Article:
The Doc, a Gunner’s Mate, and me, a Commissaryman (cook), were the only First Class Petty Officers. I was the senior of the Petty Officers. There was a Second Class and six other Machinist Mates to operate the power plant and oversee maintenance on the air conditioning systems and cold storage plants and the substantial ice-making facility in a room off the galley. All other personnel ranged from PO2 down to Seamen and Firemen mostly Enginemen, Shipfitters, Pipefitters, and Gunners Mates.

For some reason, we had access to the supply system and food stores for a base of 100 people, repair parts and fuel for the diesel was delivered periodically, and the paymaster arrived on time every two weeks with the cash to pay all of us. Having little or no need for money, most of us let our pay accumulate on the books.

Every time someone went to the LT with a question or concern, he would tell them, “I am busy. Ask Ensign What’s his name. Don’t come to me unless it is important.”

The Ensign crouched over the yeoman’s Selectric typewriter would send them to the Chief, and of course, the Chief would refer them to me. That is how I became de facto commander of the Duck Tape Riverine Facility.

Captain, as far as I could make out, Nguyen Something Nguyen was the commander of the ARVN security force. His uncle, Major General Nguyen, had secured the position for him along with the authorization to draw rations for a battalion from the American supply system. He provided the extra food to his cousin Nguyen, who was the local Viet Cong unit leader. The Cong didn’t attack the base, and he didn’t patrol against them. It was what you would call a symbiotic relationship.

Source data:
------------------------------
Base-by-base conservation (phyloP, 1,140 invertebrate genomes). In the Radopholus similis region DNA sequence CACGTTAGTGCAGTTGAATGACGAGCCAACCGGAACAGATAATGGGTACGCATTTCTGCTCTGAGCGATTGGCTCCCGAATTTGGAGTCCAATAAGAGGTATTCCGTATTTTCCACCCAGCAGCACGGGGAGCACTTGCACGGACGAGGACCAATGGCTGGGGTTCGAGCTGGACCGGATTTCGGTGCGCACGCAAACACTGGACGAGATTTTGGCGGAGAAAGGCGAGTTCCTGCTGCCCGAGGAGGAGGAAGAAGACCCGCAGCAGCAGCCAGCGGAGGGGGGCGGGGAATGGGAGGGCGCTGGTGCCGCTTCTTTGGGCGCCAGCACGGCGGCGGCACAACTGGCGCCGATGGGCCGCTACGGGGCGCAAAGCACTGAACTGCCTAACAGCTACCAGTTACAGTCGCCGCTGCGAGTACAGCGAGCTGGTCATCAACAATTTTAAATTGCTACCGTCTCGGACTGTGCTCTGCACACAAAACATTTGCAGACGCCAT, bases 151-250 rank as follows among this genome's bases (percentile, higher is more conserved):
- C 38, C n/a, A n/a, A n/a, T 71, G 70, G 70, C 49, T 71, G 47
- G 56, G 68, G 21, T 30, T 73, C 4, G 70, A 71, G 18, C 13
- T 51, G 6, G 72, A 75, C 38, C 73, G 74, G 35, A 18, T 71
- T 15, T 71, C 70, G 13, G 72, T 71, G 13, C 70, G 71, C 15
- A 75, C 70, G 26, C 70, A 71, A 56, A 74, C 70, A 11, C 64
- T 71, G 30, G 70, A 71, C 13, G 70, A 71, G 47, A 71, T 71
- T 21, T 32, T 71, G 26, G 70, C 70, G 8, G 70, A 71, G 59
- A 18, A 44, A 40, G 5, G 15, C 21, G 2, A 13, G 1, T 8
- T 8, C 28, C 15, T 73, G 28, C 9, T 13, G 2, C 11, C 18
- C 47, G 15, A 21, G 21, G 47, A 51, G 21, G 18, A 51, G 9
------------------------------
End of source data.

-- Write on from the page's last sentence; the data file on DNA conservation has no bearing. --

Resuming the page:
Once a month, the Charlie Nguyen would have his troops drop a few mortar rounds outside the wire, and Captain Nguyen’s troops would fire their 50’s into the jungle and report they successfully repulsed an attack on the base.

Captain Nguyen’s primary focus became keeping the quarter-mile perimeter area clear of vegetation. When it showed signs of encroaching on the fire zone, he would beat Lieutenants Nguyen and Nguyen; they would beat Master Sergeant Nguyen. He would whip the other Sergeants and Corporals who abused the lower-ranked Nguyen’s and got them out there with sling blades and scythes to hack the encroaching weeds back. At one time, I had the SK order a John Deere riding lawn mower to make it easier on the lower-ranked Nguyen’s. Once it arrived, Captain Nguyen commandeered the mower and spent many happy hours mowing the fire zone while smoking C-Ration cigarettes and drinking the Chief’s Thirty-Three. Perhaps it was a prophecy that Captain Nguyen would own the largest yard care company in Southern California one day?